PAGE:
Equity Futures Prices – Currency Analysis
A question here from Stewart saying that sometimes we use equity futures rather than the underlying equities in our analysis. And he asked why we did that? Now we do use both for the exact same reason, really as a good gauge of the overall market sentiment.
If we get down into the technicalities it’s really quite simple why we try to use both of them, as you know, the underlying indices only trade when their corresponding exchanges are open, for example, the Nikkei 225 will only trade while the Tokyo Stock Exchange is open the DAX will only trade while Frankfurt is open and the S&P 500 will only trade while the New York Stock Exchange is open.
So usually we just look at the current underlying equities that are open to get a sense of the mood of the market during that session. Now the cool part about the futures market, in terms of equities, looking at this example, is that they basically trade 24 hours a day.
Even though there is a slight difference between the futures price and the actual underlying price, it is close enough, for the purposes that we use it for. So instead of looking at, just for example today, we’re currently trading in the London Session, instead of just looking at the EMEA indices, during the London Session, we can look at the futures market, to get a broad sense of what ASIAPAC, as well as New York indices are currently doing, to get a broader sense of the overall risk appetite in equities.
Now, sometimes they might be, something that affects only equities in a particular country or a particular session. For example, European underlying equities, might be trading all red across the board due to something particular to European stocks itself.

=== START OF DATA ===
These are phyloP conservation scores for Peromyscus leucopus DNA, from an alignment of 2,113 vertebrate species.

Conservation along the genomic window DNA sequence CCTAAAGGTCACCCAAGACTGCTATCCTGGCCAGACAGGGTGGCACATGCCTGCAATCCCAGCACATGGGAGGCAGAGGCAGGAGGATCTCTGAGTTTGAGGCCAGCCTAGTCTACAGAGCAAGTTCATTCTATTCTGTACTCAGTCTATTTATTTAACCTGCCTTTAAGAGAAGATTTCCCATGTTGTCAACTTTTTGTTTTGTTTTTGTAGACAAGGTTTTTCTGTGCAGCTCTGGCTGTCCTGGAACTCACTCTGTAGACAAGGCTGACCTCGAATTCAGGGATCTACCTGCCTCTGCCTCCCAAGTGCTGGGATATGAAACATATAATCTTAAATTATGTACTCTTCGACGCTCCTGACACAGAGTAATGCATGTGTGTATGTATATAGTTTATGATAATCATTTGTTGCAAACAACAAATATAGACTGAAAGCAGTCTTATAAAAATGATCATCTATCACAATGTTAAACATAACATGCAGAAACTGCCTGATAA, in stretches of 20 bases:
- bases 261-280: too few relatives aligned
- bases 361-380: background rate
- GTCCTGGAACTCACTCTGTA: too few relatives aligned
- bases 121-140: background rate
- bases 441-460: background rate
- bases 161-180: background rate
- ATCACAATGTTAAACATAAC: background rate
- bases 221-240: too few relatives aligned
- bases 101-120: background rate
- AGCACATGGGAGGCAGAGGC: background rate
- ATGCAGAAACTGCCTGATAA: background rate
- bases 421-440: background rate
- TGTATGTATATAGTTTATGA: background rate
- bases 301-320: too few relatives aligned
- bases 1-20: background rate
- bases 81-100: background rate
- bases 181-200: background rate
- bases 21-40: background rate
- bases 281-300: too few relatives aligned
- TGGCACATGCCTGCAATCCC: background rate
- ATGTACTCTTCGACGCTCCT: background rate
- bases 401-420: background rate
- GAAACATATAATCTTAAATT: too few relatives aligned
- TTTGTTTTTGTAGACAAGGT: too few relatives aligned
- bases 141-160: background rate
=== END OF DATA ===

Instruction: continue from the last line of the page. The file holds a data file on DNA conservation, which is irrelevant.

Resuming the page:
But when you have New York open, you basically see the New York trading session or the New York indices or equities, basically unaffected and trading all green across the board. So in those cases, looking at the futures markets can give you a sense of whether what is driving a particular equity, a move in the market, is spilling over into the other regions as well, or whether it’s just specific to a particular session. So in those cases, you might see ASIAPAC red across the board, but you might see European and New York trading station indices trading green across the board, just as an example.
So, that is the only real difference for why we choose to look at both of them. You can look at either one or the other. There’s no real secret sauce between them.
That’s basically just the quick answer for why we like to look at both of them when we do our overall risk sentiment analysis.